Get to know more about a healthy – eating – lifestyle with expert Dietician, Dana Al Shakaa, AL Zahra Hospital Dubai
Common Misconceptions About Nutrition & Dieting
Maintaining a healthy diet should not be complex. All you must do is find the right balance between acquiring your nutritional needs and satisfying your cravings. However, with the rise of the internet and the media, a large amount of information is obtained from non-scientific articles, social media, reviews and other unofficial information which spread false data. With all the information we receive from different outlets, it has become difficult to identify false details from those that are true, making diets sound like a complex almost impossible practice.
Nutritionists receive numerous nutrition-related health misconceptions from patients, mostly derived from the internet, promising to receive unrealistic results through simple and tempting methods. These misconceptions have become so popular that they are believed by almost everyone.
“Some of the misconceptions that are common include those that carbohydrates are bad for health, green tea helps in burning fat, Gluten-free is a healthier choice, detox diets work efficiently, people with high cholesterol should not eat eggs, and that milk or dairy is bad for health” – Dana Al Shakaa, Expert Nutritionist at Al Zahra Hospital Dubai
In some cases, after struggling to stick to a healthy lifestyle, people feel desperate in finding a cure to their issues which drives them to try any recommended remedies that sound promising. Social media also plays a very big role in promoting misconceptions about diets through uncertified practitioners who are looking for fame, unfortunately people believe their claims hoping for quick fixes for their health issues.
Additionally, there are numerous diets that have come to fame recently including the Keto diet and Veganism. When it comes to such diets it is important to remember that a healthy diet is one that serves all your needs in terms of nutrients and promotes normal body functions. It does not necessarily have to be labeled or have a specific name. Diets like Keto, intermittent fasting and veganism are dietary patterns that do not necessarily work for everyone and might be very restrictive making them less sustainable.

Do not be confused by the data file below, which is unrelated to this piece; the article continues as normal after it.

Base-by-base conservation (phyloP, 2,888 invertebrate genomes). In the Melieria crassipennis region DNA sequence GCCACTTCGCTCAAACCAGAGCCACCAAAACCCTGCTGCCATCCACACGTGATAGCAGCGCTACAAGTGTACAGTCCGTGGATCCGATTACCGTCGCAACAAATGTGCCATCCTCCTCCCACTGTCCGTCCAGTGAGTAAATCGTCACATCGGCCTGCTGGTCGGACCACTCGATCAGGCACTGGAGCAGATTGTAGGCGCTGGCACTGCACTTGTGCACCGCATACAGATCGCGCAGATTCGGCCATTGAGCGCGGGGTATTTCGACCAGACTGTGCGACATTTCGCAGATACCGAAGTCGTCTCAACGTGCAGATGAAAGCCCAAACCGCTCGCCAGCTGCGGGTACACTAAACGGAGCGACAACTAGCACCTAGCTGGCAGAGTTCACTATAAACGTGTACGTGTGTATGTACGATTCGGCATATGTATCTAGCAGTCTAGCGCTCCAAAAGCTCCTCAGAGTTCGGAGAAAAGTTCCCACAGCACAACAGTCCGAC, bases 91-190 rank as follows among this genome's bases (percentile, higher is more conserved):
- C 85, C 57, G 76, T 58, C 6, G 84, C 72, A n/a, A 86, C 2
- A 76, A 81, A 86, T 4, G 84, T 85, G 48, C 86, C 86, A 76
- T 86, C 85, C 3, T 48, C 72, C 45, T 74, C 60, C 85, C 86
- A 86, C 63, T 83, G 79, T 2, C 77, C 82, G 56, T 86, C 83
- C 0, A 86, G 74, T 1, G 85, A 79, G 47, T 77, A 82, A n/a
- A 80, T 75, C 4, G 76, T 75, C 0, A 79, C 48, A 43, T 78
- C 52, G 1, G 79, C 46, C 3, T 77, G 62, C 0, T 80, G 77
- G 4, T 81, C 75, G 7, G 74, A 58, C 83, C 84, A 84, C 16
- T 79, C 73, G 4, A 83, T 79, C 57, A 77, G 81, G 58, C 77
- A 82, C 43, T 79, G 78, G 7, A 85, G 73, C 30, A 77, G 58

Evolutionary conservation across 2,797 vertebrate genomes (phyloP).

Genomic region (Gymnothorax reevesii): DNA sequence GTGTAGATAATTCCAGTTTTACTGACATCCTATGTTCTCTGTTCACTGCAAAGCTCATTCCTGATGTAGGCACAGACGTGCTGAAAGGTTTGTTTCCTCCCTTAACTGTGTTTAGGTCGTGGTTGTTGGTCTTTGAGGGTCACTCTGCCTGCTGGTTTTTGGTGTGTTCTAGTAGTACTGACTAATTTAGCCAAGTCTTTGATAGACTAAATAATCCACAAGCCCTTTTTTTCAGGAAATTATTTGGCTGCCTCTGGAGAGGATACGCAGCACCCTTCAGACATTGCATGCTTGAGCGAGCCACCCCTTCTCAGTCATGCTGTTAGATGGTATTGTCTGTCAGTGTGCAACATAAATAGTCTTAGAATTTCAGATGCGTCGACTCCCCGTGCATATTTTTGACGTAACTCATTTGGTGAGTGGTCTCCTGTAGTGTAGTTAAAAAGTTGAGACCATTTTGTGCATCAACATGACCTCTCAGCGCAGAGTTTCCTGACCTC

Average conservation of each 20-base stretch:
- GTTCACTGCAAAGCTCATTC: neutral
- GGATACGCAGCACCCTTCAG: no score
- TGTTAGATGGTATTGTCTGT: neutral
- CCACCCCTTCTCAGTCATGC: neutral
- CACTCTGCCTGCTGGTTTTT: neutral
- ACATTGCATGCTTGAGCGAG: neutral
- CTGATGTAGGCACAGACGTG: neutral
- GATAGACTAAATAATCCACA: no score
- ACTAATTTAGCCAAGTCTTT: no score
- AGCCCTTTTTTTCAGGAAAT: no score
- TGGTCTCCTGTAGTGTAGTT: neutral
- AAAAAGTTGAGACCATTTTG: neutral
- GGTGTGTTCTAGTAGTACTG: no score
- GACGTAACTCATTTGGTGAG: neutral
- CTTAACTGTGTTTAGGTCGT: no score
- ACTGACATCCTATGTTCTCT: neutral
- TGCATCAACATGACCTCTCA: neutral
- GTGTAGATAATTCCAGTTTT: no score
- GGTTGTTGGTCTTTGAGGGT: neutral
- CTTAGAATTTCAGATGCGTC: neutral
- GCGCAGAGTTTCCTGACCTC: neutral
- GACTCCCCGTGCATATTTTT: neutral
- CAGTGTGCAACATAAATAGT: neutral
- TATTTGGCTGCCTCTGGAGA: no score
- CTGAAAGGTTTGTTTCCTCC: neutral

For instance, ketogenic diet requires large amounts of fat intake, initially established to help control the symptoms of epilepsy. In the past few years, the ketogenic diet has been promoted for weight loss only. In reality, it is not recommended in combination with many health conditions and should be followed up by a dietitian or doctor.
A vegan diet can be nutritionally adequate only if all nutrients are properly compensated from plant-based foods and others are provided through supplementation.
It is also important to highlight that people should avoid being on and off diets all the time, which is what is known as “yo-yo” dieting. This practice reduces your metabolism in the long run and makes it even harder to lose weight. If you find a dietary pattern that you are comfortable with which provides you with all essential nutrients, it is better to turn it into a lifestyle. You can still lose weight by reducing your intake of calories without the need to follow many different approaches.
If you are looking to find information on health, always look into health organizations and licensed practitioners, rather than articles written by uncertified individuals, if the title is too good to be true, then the content probably is as well.